For my fellow “It’s organized chaos - I know where everything is!” types

2 minute read

You know that one interview question everybody hates? The one I you’ve probably read multiple articles about how to answer? That one that has you wondering, “how honest should I be here?” C’mon, you know the one.

What’s your biggest weakness?

That’s it! I’m not going to write yet another article about how to answer it. Instead, I’ll tell you my answer.


I need it. It helps me focus, keeps me from being distracted, and makes me overall more productive. There’s just one problem: I hate making structure for myself!

Put me on a team that has defined sprint goals and well-written tickets, give me a deadline to hit, and off I go. I’ll grab a ticket, do the work, submit a pull request, update the ticket, and move on to the next one. Working on a well-organized team showed me that I can work a lot faster than I thought was possible, all thanks to structure.

This is in stark contrast to how I approach personal projects. Usually, I just start coding. Hours into that coding, and I haven’t actually produced that much code. The code I did produced is probably not that important - I almost always go down a rabbit hole that doesn’t really matter much - and I ultimately end up abandoning whatever the project is.

Why the difference?

This is a bit of self-reflection that I got into, believe or not, because of that interview question. Why is it my weakness? Why don’t I organize things? Here’s what I decided: organizing my work does not feel like work. It doesn’t feel productive. Taking it away from programming, I realize this is a common flaw in my whole life. I love having a checklist. I look at my list, complete some task, and then get the satisfaction of checking it off. But making the checklist? That doesn’t accomplish anything, I think. I should just get to work - and so I do. But then I forget to buy the groceries I needed. The core feature for my MVP doesn’t get made becaue I was trying to make a snazzy loading animation just in case, despite that my does-nothing program loads in milliseconds.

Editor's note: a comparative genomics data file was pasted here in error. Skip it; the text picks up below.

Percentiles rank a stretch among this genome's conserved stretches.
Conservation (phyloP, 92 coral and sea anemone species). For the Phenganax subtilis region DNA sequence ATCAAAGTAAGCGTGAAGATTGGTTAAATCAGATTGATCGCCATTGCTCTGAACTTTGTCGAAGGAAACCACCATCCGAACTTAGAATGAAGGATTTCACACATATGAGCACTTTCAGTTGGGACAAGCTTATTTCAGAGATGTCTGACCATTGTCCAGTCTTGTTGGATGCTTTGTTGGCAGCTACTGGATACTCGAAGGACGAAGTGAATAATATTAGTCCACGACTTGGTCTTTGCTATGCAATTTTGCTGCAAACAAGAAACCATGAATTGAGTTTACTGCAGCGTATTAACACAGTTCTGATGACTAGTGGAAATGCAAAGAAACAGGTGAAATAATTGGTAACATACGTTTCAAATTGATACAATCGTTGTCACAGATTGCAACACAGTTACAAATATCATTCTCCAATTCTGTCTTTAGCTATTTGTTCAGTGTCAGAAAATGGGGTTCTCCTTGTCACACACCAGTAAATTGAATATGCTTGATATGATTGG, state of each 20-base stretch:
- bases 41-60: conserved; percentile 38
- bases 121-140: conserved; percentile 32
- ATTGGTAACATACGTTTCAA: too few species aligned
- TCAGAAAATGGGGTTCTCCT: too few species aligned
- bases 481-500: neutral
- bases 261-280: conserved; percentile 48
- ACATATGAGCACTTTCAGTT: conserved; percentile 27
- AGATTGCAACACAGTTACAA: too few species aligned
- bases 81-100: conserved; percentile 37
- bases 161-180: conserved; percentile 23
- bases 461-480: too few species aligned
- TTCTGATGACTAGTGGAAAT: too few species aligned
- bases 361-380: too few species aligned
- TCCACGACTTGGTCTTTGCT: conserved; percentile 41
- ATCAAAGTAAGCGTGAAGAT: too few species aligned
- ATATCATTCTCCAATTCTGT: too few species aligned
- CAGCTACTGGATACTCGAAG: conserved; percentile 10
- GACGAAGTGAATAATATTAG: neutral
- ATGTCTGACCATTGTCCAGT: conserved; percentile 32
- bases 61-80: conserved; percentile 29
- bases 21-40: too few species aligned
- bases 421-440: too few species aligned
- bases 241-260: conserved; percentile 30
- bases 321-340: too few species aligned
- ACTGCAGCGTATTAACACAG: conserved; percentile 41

The takeaway? Making a checklist is work. Does it accomplish a task? No, of course not. Does it make accomplishing those tasks go faster? Absoultely! This little revelation brought me back to a quote I heard:

“Give me six hours to chop down a tree and I will spend the first four sharpening the axe.”

Abraham Lincoln

I get it - we all want to start chopping away, completing our tasks. But a little structure - like a sharpened axe - makes the work go a lot faster.



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